What Role Does Tissue Transglutaminase (tTG) Play in Celiac Disease?

In addition to HLA-DQ2 and HLA-DQ8 haplotypes, an enzyme called tissue transglutaminase or tTG (also known as transglutaminase 2 or TG2) also influences how gliadin peptides are presented to CD4+ T cells.

You may have heard of tTG because of the tTG-IgA test, which is used by many doctors when testing for celiac disease.1  tTG is a multifunctional enzyme—a protein that can change one type of molecule to another.  In celiac disease, the enzyme tTG changes an amino acid called glutamine into another amino acid called glutamate through a chemical reaction called deamidation.

As we discussed above, gliadin (one of the proteins in gluten) has a many glutamine amino acids. When these glutamines are changed to glutamates, the properties of the gliadin peptide change as well. Deamidated gliadin fits better than non-deamidated gliadin in the grooves of the DQ2/DQ8 MHC class II protein. Because it fits better, the MHC class II proteins present deamidated gliadin more efficiently to CD4+ T cells, which results in enhanced immunogenicity (a stronger the immune response).

So far, we have learned how CD4+ T cells can mistakenly recognize gliadin peptides and initiate an immune response:

  • Gliadin (a protein in gluten) is not completely digested in the intestine
  • Gliadin peptides are deamidated by tissue transglutaminase (tTG)
  • Deamidated gliadin peptides are presented as antigens by HLA-DQ2 or HLA-DQ8
  • CD4+ T cells recognize the deamidated gliadin peptide as a threat and begin an immune response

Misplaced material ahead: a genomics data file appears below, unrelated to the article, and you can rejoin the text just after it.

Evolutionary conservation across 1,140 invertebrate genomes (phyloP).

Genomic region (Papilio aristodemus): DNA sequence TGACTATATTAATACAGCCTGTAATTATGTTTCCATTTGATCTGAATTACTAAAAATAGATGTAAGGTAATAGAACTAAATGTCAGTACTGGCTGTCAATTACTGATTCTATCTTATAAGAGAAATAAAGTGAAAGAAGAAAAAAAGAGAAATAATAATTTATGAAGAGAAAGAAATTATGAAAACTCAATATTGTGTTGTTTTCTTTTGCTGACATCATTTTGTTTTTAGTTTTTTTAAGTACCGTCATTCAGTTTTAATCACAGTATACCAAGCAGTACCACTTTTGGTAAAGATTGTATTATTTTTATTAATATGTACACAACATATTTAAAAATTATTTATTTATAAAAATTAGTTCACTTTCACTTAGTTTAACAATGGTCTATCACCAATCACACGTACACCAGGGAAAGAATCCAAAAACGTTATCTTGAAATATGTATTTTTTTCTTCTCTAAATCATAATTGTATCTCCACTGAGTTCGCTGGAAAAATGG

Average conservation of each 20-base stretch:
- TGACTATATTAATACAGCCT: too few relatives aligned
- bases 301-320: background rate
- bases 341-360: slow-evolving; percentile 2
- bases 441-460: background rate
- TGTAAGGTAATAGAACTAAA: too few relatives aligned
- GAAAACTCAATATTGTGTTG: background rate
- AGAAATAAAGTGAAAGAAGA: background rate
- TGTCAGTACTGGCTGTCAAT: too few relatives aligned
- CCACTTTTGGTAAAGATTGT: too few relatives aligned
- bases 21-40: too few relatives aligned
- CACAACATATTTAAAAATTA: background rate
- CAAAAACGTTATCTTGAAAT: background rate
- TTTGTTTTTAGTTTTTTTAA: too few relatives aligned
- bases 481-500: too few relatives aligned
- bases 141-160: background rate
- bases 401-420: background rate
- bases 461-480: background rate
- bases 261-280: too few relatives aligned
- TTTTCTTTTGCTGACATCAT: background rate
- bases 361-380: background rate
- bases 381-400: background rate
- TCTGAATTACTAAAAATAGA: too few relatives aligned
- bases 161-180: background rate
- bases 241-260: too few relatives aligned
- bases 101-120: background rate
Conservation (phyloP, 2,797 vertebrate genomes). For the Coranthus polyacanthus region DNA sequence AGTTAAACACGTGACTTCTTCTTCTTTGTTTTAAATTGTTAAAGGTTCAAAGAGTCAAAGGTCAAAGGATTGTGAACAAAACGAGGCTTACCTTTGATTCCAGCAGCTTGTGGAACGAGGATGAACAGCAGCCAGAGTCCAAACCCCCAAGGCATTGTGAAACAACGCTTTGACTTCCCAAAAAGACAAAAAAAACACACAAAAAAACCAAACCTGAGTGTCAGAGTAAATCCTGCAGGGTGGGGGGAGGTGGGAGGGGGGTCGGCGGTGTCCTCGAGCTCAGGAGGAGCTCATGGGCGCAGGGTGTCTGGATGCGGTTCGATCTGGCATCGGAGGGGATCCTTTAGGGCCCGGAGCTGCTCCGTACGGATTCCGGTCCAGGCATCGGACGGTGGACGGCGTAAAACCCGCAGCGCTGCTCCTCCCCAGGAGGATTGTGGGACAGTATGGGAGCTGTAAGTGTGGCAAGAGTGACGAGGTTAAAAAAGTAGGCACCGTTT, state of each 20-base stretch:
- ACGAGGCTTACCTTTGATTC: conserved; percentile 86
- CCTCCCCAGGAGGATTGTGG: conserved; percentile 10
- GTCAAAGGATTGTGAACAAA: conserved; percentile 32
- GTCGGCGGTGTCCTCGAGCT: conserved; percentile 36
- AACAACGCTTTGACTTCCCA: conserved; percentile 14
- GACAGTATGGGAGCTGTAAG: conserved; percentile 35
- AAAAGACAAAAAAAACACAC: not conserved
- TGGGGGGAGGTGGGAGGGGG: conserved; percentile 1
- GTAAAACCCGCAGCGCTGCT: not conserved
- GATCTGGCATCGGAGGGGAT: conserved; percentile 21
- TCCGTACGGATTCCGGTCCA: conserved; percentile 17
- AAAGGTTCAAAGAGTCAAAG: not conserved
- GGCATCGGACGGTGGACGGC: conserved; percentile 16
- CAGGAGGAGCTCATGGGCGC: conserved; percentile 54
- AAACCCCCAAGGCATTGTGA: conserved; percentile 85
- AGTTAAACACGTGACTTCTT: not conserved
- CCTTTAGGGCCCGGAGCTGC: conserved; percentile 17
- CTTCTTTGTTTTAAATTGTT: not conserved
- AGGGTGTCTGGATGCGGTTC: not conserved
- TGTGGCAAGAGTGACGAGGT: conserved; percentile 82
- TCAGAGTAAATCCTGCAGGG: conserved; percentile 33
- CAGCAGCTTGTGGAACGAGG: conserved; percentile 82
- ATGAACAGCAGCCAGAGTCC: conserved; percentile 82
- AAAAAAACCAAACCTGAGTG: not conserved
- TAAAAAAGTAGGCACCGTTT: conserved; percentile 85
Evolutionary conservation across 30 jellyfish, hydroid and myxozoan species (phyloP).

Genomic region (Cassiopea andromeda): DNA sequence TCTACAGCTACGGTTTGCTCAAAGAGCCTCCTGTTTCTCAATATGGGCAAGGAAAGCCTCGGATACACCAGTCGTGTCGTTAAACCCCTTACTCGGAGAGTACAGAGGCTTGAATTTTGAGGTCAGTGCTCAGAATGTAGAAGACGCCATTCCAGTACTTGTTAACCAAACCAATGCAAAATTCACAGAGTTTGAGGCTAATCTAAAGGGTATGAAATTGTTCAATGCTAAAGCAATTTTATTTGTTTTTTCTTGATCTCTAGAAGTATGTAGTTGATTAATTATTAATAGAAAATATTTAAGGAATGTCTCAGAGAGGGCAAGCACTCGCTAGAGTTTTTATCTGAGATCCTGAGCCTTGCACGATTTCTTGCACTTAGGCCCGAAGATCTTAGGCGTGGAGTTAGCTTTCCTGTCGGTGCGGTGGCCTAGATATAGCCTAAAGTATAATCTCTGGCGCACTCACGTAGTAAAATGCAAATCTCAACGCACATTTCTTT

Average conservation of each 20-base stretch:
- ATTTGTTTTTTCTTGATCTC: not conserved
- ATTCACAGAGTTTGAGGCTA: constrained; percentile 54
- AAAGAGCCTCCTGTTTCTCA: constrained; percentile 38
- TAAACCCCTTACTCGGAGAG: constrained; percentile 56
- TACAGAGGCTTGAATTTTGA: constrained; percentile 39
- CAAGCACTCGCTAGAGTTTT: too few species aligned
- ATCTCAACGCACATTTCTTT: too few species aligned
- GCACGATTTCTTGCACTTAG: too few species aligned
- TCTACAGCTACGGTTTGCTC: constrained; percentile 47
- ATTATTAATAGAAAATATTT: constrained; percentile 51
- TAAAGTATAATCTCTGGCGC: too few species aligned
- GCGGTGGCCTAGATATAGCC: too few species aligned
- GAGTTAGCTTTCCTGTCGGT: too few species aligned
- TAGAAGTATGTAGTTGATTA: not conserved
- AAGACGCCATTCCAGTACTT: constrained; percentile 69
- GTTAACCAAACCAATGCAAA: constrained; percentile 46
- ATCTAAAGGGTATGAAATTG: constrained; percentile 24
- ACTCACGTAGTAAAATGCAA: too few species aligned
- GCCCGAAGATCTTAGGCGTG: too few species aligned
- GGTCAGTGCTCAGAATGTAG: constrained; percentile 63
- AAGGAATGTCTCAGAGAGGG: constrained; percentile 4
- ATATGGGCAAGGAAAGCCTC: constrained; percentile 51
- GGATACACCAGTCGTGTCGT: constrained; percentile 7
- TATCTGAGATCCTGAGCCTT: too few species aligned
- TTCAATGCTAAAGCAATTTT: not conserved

In addition to T cells, there is another type of immune cell that plays an important part in celiac disease. We will talk about B cells and antibodies in the next section.

NEXT TOPIC: How are B cells involved in celiac disease?


  1. Rubio-Tapia A, Hill ID, Kelly CP, Calderwood AH, Murray JA, American College of G. ACG clinical guidelines: diagnosis and management of celiac disease. Am J Gastroenterol. 2013;108(5):656-676.

Antibodies – Y-shaped proteins that recognize foreign pathogens. Made by B cells. Also called immunoglobulins.

B cell – A type of adaptive immune cell. Also called B lymphocyte.

CD4 – A co-receptor on the surface of helper T cells.

Cytokines – Small proteins that are made and released by immune cells. Allows cells to send signals and provide instructions to other cells.

Deamidation – A chemical reaction that can convert a glutamine amino acid to a glutamate amino acid.

Enzyme – A protein that can change one type of molecule to another.

Gliadin – One of the wheat proteins that forms gluten. Responsible for triggering an immune response in patients with celiac disease.

Gluten – A type of protein found in cereal grains. Wheat gluten is made of two proteins called gliadin and glutenin.

Haplotype – Variations in HLA genes that produce different MHC class II proteins.

Immunogenicity – The ability of an antigen to induce an immune response.

MHC class II protein – Major histocompatibility complex class II protein. Found on the surface of antigen presenting cells. Presents peptides to CD4+ T cells.

T cell – A type of adaptive immune cell. Also called T lymphocyte.

Tissue transglutaminase (tTG) – An enzyme that deamidates gliadin peptides causing them to be more immunogenic. Also the target of auto-antibodies in patients with celiac disease.

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